Have you ever heard of “mission creep?”  It is a term which describes the gradual expansion of a mission beyond its original intention.  It is used in military, business, and other applications when the original mission and guidelines become so blurred the organization is no longer involved in following the original blueprint and definition for success.  The church is not immune to mission creep.  In fact, if you take a close look at the writings of Paul, he was well aware of this all-to-human propensity toward mission creep…even in the mission of the church.

Paul was passionate to the point of weeping when he expressed his concern that “savage wolves” would one day enter the Ephesian church and bring havoc in their midst (Acts 20:29-31).  Not many years later, Paul wrote to these same believers what many call the greatest letter ever written.  The letter we call the book of Ephesians scales heights scarcely visited in scope and beauty.  Yet, less than a decade later, Paul feels compelled to send young Pastor Timothy to this same church to confront mission creep which had arisen in their midst.  Amazingly, the wolves about which Paul had warned had come into the fold and the once rock-solid church had drifted from the original intent and blueprint.

How much mission creep had occurred in Ephesus?  Apparently enough that Paul felt he had to employ his Apostolic credentials in order to gain a hearing among them.  Think of it this way.  Paul had been involved involved in the Ephesian church from the beginning.  He had taught them, wept with them, prayed with them.  He had written them the sterling letter we call Ephesians.  Now, he was sending a letter to Timothy, a son in the faith.  Everyone knew who Paul was.  He did not need to give his credentials to any of them.  Yet he knew there had been so much mission creep in the church he was going to need more than a friendship in order to be heard.  He had to let them know he was writing as an Apostle of the Lord Jesus.  The Founder.  The Father.  The Friend.  But things had crept so far in Ephesus the letter to Timothy and the church had to include credentials of authority.

What is it about us that makes mission creep such a recurring problem?

Obviously, the ENEMY is at work.  Our enemy, Satan, does not want us to remain faithful to the blueprint, in this case Scripture.  His first choice is, of course, that we have no scripture whatsoever.  Lacking that ability, he is equally pleased when we allow ourselves to have just enough Bible to think we are saved when, in fact, we are far from Him.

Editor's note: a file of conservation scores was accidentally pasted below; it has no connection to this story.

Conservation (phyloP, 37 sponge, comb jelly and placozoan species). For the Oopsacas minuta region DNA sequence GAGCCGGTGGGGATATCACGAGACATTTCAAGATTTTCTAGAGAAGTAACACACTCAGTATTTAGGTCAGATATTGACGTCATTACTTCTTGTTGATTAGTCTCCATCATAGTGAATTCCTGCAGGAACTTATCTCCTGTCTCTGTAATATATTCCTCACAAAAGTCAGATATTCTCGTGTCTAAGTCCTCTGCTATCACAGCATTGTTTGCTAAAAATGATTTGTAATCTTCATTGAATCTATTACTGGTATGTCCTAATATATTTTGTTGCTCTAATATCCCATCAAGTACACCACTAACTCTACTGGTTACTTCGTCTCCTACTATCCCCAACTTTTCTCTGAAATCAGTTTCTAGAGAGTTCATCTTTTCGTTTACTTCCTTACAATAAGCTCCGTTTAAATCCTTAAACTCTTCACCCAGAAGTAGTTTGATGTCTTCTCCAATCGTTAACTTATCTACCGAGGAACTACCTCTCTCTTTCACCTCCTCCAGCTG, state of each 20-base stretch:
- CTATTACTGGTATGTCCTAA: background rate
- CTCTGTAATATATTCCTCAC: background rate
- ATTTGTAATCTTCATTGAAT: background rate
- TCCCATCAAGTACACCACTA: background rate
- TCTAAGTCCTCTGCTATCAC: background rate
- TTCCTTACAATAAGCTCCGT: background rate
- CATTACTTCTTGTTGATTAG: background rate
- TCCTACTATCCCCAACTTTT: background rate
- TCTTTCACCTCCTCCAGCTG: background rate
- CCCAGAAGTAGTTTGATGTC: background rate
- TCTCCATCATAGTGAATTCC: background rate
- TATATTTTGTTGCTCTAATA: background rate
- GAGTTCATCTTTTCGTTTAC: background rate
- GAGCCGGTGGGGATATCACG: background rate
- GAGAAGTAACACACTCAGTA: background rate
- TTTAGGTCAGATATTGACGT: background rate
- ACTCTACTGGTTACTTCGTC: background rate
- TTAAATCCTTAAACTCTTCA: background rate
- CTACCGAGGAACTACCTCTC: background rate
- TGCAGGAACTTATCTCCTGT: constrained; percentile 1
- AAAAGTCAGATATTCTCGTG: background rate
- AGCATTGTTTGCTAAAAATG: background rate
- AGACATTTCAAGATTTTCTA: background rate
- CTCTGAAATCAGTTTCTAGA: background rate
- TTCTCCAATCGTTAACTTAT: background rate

Our EGO certainly assists in mission creep from scripture.  Our pride rebels against surrender of any “right” we think assailed.  If you doubt this is a problem, step back and watch the frothy defiance displayed by Christians over something as simple as wearing a mask during the current Covid situation.  Mind you, I am not telling anyone what they must do, I am simply saying that our stern assertion that we “know our rights” in this matter fails to pass muster with Paul’s Spirit-anointed teaching in Romans 14-15 regarding differences of opinion in the church.  Scripture calls for us to “please our neighbor for his good. leading to edification” (Romans 15:2).  There are simply some things I do, or do not do, because I want to assist my brother on his journey.

EXPERIENCE WITH SOCIETY is, perhaps, the greatest cause of mission creep when it comes to the scriptures.  After all, who among us wants to be despised because we take a stand on an issue which is at variance with the culture?  Who wants to be viewed as an out of touch, irrelevant individual because you base your life on the Bible, a book which our culture increasingly despises?  Our culture is becoming less open to the Bible as absolute truth with each passing year.  If we are not careful, we will allow the pressure from outside the faith to cause such mission creep inside the faith we will scarcely resemble the original blueprint and mission given by Jesus.

Actually, we have already moved a great deal.  Recent surveys reveal the sobering fact that seventy seven percent of Americans already believe right and wrong are determined by things other than the Bible. Among those who consider themselves Christians, a staggering sixty six percent of those surveyed believe having some sort of faith is more important than the particular faith which is chosen.  Here’s what stunned me.  Among the Pentecostals surveyed, a staggering sixty two percent agreed that the kind of faith was not as important has having some faith.  Just when I though things could not get worse, I discovered forty six percent of Pentecostals surveyed felt one can be saved simply by doing some good work.  Mission creep is not limited to secular organizations or mainline denominations…it has struck deeply within the houses of worship we love.

There is but one remedy.  We must return again, as did the famed Martin Luther, to an insistence on Biblical authority.  Mission creep must be cast aside and we must embrace scripture alone as our basis of belief and operation.  We can no longer allow our pride or the pressure of a lost and dying culture to drive us from that which will stand the test of time.  May our Lord, when He returns, find us doggedly clinging to HIs Word and living our lives in a fashion pleasing to Him.

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